Forging the Connection between Learning and Life

The high level of integration between The School of St Yared and the communities it serves is reflected in the focus of the school’s curriculum and pedagogy.

Whereas public education in Ethiopia often relies on rote learning, with little correlation between subject matter and application, St Yared’s forges a meaningful connection and dynamic exchange between what is learned in the classroom and students’ lives outside of school.

St Yared’s core philosophy that all of its students have the potential to achieve their hopes and dreams has cultivated great agency among them. In contrast to many of their peers, the St Yared’s students are vibrant and full of curiosity, and are impacting their community in remarkable ways.

This bridge between school and community is intentionally developed in the classroom, where teachers create forums for children to discuss the challenges of home life.

Topics such as personal hygiene, sanitation and disease (particularly HIV) are regularly addressed.

The curriculum also places great emphasis on critical thinking and problem solving, skills that are rarely promoted in other educational settings.

Initiatives in this area have included Creativity Day, which celebrates invention and innovative student projects with real-life applicability, and linking knowledge learned through botany classes to the seeding and tending of family and community gardens

As a result, St Yared’s students are actively engaged in discovering creative solutions for the situations they and their communities face.

This is manifested in a variety of ways.

Samrawit’s Story

When School Director Yared Wolde noticed that eight-year-old Samrawit Gebre-Tensay was taking small pieces of chalk home with her, he was intrigued to find out more.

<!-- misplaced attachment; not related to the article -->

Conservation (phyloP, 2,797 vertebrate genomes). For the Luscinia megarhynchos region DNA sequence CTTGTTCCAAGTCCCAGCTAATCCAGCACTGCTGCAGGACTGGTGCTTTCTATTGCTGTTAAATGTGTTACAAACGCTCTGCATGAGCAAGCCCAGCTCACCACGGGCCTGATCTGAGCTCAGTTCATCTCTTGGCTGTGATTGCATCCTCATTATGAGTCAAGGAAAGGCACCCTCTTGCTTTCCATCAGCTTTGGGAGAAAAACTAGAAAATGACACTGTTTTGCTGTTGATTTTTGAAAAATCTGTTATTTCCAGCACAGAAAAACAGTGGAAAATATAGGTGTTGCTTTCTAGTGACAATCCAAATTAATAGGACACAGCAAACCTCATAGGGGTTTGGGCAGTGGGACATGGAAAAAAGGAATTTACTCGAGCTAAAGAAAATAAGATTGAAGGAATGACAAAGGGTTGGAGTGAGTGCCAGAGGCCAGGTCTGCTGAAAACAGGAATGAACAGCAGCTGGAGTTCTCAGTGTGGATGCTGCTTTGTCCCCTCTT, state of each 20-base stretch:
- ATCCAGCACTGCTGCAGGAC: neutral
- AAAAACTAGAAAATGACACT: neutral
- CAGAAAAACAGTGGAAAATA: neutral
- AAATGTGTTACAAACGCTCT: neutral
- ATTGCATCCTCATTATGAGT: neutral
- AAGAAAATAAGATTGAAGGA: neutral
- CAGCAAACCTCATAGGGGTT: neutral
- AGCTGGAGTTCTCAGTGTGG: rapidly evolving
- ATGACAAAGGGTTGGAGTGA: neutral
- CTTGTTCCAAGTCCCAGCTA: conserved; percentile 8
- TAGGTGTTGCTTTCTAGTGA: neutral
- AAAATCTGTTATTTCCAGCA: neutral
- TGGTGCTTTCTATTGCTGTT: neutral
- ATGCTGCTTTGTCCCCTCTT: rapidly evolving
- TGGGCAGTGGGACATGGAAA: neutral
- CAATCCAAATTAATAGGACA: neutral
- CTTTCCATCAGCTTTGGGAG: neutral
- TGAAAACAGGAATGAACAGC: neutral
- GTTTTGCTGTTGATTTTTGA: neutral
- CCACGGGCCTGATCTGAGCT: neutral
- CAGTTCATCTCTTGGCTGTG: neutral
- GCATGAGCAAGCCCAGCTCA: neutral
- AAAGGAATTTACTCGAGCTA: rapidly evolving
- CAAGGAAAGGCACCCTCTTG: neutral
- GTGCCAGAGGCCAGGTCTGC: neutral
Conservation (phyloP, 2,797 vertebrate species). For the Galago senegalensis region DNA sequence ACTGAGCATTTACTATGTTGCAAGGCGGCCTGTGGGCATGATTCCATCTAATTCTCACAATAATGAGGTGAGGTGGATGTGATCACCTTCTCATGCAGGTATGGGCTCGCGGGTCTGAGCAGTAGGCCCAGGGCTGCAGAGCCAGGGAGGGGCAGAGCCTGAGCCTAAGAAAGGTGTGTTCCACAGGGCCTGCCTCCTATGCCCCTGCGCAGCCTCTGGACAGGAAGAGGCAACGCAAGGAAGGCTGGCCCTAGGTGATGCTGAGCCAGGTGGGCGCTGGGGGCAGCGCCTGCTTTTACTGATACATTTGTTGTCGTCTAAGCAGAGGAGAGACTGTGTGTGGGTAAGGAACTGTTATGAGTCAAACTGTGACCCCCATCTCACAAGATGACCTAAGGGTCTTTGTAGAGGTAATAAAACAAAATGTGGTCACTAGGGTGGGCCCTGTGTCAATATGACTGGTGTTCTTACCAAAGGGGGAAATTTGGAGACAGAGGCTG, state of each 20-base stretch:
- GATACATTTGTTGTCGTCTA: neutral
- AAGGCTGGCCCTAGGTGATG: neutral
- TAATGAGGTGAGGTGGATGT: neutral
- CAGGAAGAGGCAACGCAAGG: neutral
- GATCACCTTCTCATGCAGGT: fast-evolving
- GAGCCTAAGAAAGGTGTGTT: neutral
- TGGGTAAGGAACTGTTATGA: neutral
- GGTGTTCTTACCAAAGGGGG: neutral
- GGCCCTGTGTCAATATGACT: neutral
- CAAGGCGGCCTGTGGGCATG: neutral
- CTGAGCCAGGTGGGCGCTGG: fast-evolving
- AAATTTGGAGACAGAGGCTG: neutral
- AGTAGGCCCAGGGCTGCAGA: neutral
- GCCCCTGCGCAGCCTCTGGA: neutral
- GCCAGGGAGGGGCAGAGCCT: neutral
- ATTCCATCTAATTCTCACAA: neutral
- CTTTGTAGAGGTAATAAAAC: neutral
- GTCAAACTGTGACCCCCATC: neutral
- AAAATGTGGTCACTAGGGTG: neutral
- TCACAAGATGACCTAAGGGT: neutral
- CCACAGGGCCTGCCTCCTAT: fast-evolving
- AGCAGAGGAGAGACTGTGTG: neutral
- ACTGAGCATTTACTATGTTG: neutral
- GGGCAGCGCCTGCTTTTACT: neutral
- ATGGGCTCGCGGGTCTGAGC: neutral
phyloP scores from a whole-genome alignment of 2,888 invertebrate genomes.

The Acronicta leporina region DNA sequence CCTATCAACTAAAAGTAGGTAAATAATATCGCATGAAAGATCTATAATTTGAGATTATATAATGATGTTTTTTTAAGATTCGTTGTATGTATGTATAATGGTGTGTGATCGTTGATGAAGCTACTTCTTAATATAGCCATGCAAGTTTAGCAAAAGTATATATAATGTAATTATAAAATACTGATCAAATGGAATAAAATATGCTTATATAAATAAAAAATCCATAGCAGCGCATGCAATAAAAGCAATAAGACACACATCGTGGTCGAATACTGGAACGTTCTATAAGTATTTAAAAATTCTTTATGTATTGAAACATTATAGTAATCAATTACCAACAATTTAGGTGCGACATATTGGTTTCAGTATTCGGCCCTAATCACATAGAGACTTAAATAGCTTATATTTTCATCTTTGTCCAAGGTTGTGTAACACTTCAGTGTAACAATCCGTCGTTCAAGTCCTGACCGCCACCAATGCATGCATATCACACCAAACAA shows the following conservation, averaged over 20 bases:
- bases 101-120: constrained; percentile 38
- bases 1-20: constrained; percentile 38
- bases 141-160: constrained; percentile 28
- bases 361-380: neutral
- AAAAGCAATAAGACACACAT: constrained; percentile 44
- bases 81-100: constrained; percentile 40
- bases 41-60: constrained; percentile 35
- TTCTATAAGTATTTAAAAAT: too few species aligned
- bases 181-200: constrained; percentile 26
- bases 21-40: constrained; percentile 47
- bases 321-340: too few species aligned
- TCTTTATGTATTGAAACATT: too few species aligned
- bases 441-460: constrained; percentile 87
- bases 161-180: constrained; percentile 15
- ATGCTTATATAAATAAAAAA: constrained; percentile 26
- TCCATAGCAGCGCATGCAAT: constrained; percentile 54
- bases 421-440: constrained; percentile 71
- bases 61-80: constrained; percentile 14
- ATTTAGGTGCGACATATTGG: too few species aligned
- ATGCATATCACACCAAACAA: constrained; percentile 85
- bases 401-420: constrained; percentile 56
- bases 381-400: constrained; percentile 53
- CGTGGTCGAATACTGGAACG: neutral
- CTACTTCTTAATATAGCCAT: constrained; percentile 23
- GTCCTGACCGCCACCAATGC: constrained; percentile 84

One afternoon, Yared decided to walk home with Samrawit, and he was astonished by what he discovered: text and numbers scrawled all over the walls of her house!

When Yared asked Samrawit what she was doing, she sheepishly replied,

“My mother is illiterate. She has never gone to school. I am teaching her to write and read, and do maths.”

Through her young daughter, Samrawit’s mother learned enough basic skills to enable her to read and sign documents at the local government office.

Tensaye says her daughter’s education changed both their lives. Because of her afternoon lessons, Tensaye has been able to set up a popular stall trading fruit and vegetables at the local market.

Tensaye says she now feels independent for the first time, and that the extra money she earns will one day pay for Samrawit to go to University.


Ababech’s Story

Ababech Adugna, aged 10, is the eldest of four children in her family.

Through classroom conversations, she became aware that her family members were falling ill more often than others.

Having studied hygiene at school, Ababech was curious to see if she could identify the cause.

By observing and enquiring about household habits, she discovered that the water used for the familys drinking and cooking needs was drawn from a nearby stream, which was polluted with household and bodily waste.

Ababech instructed her mother to boil all of the water taken from the stream before use, and called a meeting of the whole family to ensure that everyone in the household, including her youngest sister, washed their hands meticulously after bathroom visits and before preparing or eating food.

On a recent home visit, her mother Berhane beamingly reported that nobody in the house had fallen ill since that time – “not for a single day!”


Betty’s Story

Noticing the gap between her school experience at St Yared’s and that of many other children in her community, fourth-grader Bethlehem Addisu decided to take matters into her own hands.

Every day after school, she gathers up to 16 other children and shares what she has learned.

In her own words: “I study very hard at school, and after school I teach the other kids in my neighbourhood. I don’t get tired because I love learning.”


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